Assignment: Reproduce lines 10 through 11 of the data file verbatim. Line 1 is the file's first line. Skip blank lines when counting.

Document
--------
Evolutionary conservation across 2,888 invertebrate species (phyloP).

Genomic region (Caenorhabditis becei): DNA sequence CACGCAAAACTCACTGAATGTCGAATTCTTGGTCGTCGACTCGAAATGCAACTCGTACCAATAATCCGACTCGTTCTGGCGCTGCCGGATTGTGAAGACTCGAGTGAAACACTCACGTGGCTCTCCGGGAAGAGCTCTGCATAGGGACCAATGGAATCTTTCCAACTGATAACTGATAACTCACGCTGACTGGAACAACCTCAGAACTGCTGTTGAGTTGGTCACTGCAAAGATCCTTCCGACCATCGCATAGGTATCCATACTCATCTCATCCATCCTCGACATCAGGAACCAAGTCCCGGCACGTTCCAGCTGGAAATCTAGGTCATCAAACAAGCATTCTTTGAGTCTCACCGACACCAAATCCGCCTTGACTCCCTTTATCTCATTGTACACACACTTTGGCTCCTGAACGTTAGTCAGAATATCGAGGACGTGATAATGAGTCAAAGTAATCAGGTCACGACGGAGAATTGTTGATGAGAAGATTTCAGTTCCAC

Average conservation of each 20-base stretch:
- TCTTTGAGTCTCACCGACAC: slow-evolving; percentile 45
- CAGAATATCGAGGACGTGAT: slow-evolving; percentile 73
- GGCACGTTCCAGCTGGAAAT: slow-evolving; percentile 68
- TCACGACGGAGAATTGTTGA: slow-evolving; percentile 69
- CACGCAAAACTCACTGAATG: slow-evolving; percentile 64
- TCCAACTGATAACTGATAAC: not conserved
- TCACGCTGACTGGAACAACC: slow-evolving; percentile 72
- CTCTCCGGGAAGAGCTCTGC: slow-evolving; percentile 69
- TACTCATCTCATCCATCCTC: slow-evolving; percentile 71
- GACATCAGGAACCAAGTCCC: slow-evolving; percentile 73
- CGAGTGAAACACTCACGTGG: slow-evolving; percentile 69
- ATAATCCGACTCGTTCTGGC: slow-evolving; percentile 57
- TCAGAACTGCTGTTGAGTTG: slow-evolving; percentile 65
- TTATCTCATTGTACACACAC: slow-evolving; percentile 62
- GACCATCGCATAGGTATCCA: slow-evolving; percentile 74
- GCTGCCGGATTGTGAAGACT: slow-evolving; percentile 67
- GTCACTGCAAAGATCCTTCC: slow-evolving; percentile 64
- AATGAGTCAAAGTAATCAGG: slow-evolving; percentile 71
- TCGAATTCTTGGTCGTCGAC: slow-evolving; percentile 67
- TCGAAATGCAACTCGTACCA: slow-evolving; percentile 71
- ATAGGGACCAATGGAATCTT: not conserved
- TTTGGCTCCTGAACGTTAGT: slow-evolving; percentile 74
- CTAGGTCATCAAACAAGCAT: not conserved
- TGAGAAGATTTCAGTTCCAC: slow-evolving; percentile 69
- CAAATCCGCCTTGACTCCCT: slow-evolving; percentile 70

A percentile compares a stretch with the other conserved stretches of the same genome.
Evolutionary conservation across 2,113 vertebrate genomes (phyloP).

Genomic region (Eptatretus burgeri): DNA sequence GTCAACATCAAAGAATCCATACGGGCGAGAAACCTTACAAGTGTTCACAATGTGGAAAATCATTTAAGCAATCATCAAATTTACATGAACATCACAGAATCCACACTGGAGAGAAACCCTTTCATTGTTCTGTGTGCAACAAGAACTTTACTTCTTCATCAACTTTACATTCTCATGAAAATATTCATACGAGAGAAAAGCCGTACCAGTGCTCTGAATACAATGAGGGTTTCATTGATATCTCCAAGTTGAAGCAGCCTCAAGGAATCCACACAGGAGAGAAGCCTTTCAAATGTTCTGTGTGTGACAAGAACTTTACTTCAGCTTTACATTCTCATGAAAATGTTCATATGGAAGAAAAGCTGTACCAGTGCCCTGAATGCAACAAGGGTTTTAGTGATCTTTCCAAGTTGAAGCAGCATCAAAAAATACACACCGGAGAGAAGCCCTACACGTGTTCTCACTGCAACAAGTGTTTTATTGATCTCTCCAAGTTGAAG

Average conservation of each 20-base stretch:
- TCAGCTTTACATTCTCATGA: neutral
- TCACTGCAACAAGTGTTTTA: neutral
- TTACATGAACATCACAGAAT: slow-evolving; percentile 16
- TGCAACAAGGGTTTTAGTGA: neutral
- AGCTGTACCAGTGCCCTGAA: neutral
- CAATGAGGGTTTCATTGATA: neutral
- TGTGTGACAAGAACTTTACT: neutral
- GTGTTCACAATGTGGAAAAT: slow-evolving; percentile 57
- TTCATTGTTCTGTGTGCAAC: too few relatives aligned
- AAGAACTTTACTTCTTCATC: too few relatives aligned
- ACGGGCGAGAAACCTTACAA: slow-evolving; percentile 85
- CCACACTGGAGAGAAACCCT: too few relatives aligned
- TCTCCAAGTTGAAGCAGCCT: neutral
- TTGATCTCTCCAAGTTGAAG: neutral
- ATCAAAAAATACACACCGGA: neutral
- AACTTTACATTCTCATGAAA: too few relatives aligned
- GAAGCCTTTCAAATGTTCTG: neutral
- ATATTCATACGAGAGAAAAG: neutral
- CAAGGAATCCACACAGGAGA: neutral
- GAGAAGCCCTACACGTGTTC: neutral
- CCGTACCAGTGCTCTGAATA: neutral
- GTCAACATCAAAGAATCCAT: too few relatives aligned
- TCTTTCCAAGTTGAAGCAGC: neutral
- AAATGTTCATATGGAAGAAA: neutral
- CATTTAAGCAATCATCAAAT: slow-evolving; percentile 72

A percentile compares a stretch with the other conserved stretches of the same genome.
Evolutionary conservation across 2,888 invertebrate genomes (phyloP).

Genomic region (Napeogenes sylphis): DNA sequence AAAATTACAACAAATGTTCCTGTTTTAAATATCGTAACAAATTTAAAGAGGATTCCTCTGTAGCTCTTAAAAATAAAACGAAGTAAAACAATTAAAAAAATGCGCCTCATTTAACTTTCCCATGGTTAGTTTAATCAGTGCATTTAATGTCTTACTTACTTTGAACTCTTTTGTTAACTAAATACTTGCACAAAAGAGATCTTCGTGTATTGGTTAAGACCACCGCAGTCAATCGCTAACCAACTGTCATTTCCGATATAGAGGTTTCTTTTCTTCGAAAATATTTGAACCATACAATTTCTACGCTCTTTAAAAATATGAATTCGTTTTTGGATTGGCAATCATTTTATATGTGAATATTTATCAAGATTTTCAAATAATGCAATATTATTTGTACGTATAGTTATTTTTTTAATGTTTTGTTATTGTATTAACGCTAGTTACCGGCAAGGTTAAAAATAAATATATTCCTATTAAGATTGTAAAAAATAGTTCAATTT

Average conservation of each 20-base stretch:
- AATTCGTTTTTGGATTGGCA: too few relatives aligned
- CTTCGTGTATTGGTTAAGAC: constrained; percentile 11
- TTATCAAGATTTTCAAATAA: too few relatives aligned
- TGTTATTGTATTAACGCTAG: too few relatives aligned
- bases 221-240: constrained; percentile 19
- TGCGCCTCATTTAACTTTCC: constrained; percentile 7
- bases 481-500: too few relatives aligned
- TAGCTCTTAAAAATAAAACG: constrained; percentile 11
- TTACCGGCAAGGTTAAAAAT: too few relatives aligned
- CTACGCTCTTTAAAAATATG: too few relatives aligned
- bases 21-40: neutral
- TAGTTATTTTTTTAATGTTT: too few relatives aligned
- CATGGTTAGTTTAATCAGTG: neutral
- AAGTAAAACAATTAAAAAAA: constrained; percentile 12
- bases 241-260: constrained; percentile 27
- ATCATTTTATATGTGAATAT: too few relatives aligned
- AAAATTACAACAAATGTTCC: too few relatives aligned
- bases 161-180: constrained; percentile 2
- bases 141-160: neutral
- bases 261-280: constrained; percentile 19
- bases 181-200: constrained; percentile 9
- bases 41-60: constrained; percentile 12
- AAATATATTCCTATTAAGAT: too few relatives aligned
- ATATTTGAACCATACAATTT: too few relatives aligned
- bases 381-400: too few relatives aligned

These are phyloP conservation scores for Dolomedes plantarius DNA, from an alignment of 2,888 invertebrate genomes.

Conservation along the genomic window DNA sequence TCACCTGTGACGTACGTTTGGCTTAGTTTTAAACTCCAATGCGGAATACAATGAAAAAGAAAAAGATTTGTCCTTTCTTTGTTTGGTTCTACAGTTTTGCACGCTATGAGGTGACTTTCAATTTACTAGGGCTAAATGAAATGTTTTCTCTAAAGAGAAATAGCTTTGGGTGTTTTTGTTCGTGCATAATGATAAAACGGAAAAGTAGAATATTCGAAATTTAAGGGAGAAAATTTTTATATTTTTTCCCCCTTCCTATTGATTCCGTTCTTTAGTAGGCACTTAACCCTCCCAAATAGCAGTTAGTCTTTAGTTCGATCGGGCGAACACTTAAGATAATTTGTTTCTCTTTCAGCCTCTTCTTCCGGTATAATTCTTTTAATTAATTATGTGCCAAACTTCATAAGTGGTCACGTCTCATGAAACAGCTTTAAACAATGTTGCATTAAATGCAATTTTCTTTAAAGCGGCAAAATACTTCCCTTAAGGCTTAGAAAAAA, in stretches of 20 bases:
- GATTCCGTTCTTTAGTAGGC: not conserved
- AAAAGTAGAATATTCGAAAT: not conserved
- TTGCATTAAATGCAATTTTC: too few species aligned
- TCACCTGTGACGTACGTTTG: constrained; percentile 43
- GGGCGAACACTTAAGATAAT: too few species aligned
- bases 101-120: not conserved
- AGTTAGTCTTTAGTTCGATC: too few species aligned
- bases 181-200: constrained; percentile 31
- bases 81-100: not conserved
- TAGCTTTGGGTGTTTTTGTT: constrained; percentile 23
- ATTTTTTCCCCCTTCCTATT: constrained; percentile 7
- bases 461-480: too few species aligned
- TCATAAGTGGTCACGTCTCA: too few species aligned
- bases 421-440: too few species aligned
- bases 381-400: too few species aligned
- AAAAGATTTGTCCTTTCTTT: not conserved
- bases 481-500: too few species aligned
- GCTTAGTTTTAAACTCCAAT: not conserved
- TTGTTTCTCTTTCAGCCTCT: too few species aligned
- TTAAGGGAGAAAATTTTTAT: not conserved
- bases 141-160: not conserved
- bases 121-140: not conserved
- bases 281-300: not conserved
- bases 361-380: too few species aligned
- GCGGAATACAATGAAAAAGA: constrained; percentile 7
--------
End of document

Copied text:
- TCACGCTGACTGGAACAACC: slow-evolving; percentile 72
- CTCTCCGGGAAGAGCTCTGC: slow-evolving; percentile 69